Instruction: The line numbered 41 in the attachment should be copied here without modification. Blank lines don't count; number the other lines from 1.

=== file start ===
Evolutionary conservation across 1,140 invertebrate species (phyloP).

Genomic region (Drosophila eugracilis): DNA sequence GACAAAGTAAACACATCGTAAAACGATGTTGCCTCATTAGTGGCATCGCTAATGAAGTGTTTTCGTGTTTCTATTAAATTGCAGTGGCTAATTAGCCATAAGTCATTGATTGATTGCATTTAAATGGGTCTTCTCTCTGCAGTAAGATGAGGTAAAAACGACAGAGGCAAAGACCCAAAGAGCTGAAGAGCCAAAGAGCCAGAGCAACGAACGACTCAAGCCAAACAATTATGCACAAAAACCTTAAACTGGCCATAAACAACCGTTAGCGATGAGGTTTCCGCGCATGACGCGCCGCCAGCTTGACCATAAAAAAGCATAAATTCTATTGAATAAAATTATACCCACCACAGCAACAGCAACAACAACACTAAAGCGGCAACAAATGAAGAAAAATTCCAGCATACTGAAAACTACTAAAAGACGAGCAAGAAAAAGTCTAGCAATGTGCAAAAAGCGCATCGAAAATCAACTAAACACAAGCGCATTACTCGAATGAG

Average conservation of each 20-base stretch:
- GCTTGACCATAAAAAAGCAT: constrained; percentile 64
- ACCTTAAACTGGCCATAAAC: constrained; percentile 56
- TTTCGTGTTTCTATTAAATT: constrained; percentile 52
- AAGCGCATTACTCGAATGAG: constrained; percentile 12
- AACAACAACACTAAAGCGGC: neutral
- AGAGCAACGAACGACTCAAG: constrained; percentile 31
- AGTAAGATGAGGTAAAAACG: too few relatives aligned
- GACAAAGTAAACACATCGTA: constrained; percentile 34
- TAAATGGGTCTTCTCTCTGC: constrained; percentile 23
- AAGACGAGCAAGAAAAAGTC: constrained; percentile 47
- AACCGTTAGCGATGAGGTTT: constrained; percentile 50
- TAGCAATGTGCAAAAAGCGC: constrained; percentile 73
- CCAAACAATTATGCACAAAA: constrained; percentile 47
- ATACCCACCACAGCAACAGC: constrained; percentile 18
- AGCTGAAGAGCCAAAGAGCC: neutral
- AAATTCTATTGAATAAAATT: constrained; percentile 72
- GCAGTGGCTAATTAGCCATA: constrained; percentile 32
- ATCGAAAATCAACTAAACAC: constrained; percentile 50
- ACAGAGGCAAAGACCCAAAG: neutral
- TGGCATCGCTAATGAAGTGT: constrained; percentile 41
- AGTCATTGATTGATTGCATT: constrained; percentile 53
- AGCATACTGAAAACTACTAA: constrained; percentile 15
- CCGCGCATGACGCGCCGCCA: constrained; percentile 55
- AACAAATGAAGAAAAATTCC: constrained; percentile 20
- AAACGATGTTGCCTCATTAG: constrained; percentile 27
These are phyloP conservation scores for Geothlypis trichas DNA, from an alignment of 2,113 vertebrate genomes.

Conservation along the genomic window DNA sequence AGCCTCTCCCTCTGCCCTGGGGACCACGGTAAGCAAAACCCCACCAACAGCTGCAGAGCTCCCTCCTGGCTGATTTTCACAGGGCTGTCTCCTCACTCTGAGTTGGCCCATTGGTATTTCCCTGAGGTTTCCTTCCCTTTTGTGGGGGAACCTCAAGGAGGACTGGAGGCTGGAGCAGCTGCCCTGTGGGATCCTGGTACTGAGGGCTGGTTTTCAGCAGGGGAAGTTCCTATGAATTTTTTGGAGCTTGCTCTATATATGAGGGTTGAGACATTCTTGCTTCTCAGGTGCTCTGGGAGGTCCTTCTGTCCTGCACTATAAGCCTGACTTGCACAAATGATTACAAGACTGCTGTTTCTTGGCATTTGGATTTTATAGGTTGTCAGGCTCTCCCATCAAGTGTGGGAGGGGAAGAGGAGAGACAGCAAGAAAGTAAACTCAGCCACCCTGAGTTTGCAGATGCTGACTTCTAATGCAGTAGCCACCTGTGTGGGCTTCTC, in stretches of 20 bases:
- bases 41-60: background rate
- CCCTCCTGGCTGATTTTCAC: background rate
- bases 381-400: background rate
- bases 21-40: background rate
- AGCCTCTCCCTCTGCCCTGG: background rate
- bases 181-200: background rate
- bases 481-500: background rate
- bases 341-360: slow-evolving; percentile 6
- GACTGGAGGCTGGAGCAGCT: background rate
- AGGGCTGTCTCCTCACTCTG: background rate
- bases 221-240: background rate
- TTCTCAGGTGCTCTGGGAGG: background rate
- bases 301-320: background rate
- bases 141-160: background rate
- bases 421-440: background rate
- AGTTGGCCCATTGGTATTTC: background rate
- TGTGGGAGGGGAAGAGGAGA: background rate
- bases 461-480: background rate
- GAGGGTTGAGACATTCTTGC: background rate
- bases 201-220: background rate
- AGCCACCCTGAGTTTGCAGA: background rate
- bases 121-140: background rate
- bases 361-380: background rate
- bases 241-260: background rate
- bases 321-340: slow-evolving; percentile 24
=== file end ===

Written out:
- bases 221-240: background rate